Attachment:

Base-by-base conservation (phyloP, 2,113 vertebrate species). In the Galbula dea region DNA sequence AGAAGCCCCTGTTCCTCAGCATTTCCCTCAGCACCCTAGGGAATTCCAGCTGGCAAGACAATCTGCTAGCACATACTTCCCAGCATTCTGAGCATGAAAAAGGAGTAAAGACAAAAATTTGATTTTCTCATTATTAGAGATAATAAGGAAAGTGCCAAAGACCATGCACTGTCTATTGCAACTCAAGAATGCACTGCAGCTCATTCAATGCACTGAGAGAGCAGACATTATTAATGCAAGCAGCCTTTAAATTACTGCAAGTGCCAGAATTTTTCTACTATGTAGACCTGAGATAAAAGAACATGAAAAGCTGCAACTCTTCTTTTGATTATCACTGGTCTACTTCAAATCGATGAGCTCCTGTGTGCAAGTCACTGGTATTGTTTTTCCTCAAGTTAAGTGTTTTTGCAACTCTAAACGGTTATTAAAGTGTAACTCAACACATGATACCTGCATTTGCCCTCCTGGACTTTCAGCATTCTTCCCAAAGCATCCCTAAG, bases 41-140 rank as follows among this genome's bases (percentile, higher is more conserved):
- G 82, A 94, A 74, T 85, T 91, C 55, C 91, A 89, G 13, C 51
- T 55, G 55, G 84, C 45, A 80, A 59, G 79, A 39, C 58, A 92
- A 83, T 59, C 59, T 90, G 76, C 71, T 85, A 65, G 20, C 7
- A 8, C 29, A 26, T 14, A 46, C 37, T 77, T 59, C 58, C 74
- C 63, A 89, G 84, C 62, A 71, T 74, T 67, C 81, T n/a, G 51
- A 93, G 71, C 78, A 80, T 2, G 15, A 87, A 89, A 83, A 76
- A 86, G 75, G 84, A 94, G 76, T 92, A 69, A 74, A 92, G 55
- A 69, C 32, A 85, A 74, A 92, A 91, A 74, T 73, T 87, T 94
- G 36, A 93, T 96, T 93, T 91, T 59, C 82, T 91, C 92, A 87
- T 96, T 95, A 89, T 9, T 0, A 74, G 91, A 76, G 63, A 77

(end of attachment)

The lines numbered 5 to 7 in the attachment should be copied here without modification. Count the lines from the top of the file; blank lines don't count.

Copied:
- A 8, C 29, A 26, T 14, A 46, C 37, T 77, T 59, C 58, C 74
- C 63, A 89, G 84, C 62, A 71, T 74, T 67, C 81, T n/a, G 51
- A 93, G 71, C 78, A 80, T 2, G 15, A 87, A 89, A 83, A 76